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PHP securing email scripts

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This tutorial describes several important strategies for securing contact forms and scripts that make use of PHP’s mail() functionality. If your script is sending email based on user input, these tips will help to keep things safe and secure.

Don’t reinvent the wheel

Before getting too deep into writing your own contact form script, it may save you some time to grab one of the many scripts that are available around the Web. Then you can simply check that the recommended security tips in this article have been applied to whichever script you feel like using.

Even easier, if you are using WordPress, you can save time and grab a copy of my very secure contact-form plugin, Simple Basic Contact Form, available for 100% FREE at the WP Plugin Directory. All of the security techniques described in this article, plus a LOT more, are implemented in SBCF to help make it super secure.

That said, let’s check out some essential security tips for email scripts.

Check for bad emails

There a many ways to check that the user’s email address is properly formatted and free from any malicious strings. Doing so helps to ensure that your email script doesn’t end up getting abused by spammers to send out their crappy spams all over the place. Here are two ways of going about checking for bad email input:

1) Use PHP’s filter_var() set to FILTER_VALIDATE_EMAIL:

filter_var($email, FILTER_VALIDATE_EMAIL)

2) Or hand-roll your own custom filter function, for example:

This simple function checks the email input variable and returns true or false, depending on whether or not any malicious characters are found in the email string.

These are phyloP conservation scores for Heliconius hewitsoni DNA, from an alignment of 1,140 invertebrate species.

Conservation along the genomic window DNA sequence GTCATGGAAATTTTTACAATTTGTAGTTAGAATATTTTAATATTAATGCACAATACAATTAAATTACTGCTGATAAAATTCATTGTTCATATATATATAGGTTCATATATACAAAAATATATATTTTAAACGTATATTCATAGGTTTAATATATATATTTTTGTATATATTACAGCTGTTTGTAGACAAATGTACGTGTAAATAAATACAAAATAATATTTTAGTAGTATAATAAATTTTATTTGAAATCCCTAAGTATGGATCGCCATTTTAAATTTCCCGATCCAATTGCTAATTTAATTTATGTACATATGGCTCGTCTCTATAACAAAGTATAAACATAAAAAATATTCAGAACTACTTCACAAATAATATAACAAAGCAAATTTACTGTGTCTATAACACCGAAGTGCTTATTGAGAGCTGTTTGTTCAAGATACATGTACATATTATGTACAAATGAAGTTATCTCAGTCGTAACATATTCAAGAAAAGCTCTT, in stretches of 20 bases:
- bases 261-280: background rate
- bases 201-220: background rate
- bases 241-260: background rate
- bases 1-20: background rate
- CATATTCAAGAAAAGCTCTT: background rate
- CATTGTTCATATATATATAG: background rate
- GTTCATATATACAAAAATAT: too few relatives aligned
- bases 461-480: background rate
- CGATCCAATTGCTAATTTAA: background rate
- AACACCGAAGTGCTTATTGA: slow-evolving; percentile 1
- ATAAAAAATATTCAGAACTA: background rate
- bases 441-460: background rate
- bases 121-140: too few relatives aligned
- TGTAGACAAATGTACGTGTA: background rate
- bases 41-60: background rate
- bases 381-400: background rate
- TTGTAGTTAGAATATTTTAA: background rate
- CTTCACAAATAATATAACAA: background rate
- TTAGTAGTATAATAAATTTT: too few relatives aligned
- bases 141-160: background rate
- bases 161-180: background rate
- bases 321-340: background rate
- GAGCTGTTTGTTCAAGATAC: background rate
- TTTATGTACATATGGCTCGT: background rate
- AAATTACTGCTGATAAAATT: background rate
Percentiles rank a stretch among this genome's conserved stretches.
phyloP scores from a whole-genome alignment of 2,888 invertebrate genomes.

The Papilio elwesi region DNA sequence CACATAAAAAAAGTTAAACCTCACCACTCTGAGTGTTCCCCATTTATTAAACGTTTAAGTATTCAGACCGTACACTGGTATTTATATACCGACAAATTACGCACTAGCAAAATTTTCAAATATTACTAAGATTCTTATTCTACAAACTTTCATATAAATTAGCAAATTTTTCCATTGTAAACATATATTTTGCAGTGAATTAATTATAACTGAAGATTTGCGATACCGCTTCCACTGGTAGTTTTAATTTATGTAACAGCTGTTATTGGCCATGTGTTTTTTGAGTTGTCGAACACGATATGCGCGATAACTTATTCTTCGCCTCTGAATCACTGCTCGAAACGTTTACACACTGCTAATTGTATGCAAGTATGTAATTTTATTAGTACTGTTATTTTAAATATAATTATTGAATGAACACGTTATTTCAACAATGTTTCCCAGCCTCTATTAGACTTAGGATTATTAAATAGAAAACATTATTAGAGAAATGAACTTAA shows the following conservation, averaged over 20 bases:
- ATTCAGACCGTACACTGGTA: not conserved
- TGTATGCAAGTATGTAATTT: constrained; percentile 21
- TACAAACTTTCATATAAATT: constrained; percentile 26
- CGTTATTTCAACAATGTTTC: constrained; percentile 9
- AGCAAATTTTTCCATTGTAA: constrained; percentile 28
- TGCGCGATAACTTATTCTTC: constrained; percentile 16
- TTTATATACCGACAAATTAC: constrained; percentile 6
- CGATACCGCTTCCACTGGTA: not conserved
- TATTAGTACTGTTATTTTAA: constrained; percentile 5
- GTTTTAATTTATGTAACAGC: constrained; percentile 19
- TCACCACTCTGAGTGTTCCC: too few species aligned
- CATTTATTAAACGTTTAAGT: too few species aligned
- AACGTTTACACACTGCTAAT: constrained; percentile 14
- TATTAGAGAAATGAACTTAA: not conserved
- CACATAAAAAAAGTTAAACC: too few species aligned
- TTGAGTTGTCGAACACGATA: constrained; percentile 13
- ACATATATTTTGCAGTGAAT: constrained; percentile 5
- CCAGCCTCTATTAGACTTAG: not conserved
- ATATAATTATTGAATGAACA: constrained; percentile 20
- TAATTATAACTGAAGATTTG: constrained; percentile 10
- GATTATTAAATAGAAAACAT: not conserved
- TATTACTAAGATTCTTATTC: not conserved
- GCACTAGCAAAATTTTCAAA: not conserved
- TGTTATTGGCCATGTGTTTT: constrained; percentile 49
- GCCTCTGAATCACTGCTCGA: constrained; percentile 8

Regardless of how you do it, checking for legit email input is critical to security.

Check bad strings

In addition to checking the user’s specified email address, it’s also important to check other input data, such as the email subject and message. Here is an example function that checks for any bad strings:

So you can call this function for each input; it will return true or false depending on whether or not any bad strings are found.

Check for newlines

Newlines included in posted email data (whether intentional or not) are considered malicious and should be removed, or the email should be rejected. Here is an example of a function that checks for any newline shenanigans:

If any newline characters are found, the function returns false, otherwise returns true.

Check POST request

Another good security tip is to deny any requests that aren’t sent via POST request. Something like this should do the trick:

That will make sure that other types of requests such as GET, HEAD, PUT, et al are not accepted.

Going further

These tips explain some important security tips for any contact form or email script, but of course much more is possible. If you’re thinking about rolling your own contact-form script, I recommend searching around for additional techniques and tips to lock things down as much as possible. These days, you just can’t risk getting your domain/email flagged as “spam” by Google et al, just because some sloppy coding allowed some lowlife scumbag to take advantage of an insecure script.


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